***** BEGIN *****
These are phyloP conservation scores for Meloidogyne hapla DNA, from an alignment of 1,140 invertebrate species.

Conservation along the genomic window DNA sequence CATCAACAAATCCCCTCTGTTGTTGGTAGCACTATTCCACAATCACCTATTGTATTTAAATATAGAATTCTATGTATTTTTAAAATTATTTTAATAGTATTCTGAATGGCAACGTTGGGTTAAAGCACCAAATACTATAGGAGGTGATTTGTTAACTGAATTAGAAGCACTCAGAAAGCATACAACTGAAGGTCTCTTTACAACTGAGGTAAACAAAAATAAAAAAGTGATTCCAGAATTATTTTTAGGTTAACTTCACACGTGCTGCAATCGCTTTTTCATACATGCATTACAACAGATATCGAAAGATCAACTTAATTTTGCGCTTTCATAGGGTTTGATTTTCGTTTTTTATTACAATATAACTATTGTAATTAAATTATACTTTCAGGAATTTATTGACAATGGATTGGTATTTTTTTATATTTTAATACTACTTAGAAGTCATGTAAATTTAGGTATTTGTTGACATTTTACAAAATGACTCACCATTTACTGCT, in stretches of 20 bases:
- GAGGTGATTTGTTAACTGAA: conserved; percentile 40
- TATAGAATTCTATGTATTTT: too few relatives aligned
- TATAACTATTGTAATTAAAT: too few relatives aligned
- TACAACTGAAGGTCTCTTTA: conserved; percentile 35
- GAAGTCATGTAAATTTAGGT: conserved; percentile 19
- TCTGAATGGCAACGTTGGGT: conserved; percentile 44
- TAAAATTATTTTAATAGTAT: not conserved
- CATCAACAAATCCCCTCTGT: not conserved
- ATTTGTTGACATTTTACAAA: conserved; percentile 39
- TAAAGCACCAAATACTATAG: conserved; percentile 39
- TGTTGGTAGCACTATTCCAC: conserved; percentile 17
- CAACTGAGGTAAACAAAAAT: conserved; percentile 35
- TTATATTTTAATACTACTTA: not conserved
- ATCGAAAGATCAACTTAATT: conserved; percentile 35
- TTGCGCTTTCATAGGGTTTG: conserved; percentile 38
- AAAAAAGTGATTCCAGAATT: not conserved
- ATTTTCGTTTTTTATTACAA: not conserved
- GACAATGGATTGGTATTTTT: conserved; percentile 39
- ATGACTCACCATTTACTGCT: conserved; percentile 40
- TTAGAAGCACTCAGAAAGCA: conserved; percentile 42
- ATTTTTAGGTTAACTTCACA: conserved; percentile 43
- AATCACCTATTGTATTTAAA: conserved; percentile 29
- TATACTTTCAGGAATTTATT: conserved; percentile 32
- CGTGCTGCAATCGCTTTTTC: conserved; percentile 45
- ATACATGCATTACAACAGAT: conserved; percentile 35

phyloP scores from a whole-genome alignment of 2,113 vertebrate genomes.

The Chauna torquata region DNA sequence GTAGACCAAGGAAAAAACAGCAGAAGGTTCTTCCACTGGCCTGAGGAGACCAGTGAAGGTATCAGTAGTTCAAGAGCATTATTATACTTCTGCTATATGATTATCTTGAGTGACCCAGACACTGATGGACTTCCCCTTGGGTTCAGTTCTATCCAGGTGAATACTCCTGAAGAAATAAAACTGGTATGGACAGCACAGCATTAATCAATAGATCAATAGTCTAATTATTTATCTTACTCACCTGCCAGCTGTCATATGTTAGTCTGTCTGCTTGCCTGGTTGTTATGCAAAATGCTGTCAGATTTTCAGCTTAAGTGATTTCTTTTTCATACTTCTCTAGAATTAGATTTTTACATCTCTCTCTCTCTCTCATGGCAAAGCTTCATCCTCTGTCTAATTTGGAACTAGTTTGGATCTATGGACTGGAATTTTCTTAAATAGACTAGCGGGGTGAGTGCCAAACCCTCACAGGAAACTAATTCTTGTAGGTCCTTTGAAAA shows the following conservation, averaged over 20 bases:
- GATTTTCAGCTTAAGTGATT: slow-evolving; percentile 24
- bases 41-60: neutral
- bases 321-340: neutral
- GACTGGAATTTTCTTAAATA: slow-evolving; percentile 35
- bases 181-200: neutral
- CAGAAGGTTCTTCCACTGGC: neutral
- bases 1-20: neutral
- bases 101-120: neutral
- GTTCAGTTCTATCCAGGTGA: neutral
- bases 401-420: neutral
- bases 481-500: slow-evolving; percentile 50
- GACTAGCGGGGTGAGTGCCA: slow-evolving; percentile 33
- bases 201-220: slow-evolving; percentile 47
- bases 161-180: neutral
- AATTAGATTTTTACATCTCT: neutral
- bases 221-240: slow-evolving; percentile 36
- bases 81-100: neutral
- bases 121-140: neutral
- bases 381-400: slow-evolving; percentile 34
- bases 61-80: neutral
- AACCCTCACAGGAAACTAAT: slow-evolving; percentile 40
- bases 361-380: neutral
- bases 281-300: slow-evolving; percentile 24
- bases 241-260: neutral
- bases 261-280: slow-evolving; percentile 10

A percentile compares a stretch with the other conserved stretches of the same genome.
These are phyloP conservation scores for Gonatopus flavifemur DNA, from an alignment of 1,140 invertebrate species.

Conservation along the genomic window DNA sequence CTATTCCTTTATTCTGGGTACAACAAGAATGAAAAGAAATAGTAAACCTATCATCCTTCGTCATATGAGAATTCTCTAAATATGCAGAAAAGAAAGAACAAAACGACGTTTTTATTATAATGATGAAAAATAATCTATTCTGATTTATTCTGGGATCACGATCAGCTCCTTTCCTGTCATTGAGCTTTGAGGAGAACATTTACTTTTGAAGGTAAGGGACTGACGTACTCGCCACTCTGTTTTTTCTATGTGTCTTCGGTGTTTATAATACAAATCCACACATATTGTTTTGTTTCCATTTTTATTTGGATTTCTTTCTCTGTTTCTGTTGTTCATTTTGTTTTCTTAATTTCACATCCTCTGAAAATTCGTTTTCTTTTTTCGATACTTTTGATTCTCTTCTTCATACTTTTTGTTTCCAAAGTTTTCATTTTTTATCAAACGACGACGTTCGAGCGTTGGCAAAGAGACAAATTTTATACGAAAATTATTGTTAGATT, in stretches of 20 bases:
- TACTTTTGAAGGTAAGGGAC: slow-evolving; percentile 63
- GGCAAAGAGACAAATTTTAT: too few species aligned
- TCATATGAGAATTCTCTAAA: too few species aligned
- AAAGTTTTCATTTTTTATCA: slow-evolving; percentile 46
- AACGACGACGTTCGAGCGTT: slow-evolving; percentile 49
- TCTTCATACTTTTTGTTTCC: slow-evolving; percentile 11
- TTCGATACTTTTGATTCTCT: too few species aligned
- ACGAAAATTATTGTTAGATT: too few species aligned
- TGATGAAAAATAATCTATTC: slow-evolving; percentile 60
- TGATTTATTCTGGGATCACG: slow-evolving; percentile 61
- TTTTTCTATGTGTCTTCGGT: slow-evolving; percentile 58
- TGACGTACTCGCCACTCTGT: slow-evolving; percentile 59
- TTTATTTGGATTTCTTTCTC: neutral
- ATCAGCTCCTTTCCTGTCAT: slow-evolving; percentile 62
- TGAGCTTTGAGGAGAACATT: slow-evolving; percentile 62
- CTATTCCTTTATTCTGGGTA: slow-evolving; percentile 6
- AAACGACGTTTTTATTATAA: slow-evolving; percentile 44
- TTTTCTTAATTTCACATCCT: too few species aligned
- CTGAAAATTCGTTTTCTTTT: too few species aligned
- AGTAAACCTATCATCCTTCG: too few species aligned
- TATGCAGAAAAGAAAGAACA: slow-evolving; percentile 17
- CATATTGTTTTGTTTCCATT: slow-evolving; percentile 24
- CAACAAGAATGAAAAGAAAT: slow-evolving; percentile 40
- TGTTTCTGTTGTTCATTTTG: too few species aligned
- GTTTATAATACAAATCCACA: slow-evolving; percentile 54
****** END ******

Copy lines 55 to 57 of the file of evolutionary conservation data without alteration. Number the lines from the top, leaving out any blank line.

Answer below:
A percentile compares a stretch with the other conserved stretches of the same genome.
These are phyloP conservation scores for Gonatopus flavifemur DNA, from an alignment of 1,140 invertebrate species.

Conservation along the genomic window DNA sequence CTATTCCTTTATTCTGGGTACAACAAGAATGAAAAGAAATAGTAAACCTATCATCCTTCGTCATATGAGAATTCTCTAAATATGCAGAAAAGAAAGAACAAAACGACGTTTTTATTATAATGATGAAAAATAATCTATTCTGATTTATTCTGGGATCACGATCAGCTCCTTTCCTGTCATTGAGCTTTGAGGAGAACATTTACTTTTGAAGGTAAGGGACTGACGTACTCGCCACTCTGTTTTTTCTATGTGTCTTCGGTGTTTATAATACAAATCCACACATATTGTTTTGTTTCCATTTTTATTTGGATTTCTTTCTCTGTTTCTGTTGTTCATTTTGTTTTCTTAATTTCACATCCTCTGAAAATTCGTTTTCTTTTTTCGATACTTTTGATTCTCTTCTTCATACTTTTTGTTTCCAAAGTTTTCATTTTTTATCAAACGACGACGTTCGAGCGTTGGCAAAGAGACAAATTTTATACGAAAATTATTGTTAGATT, in stretches of 20 bases: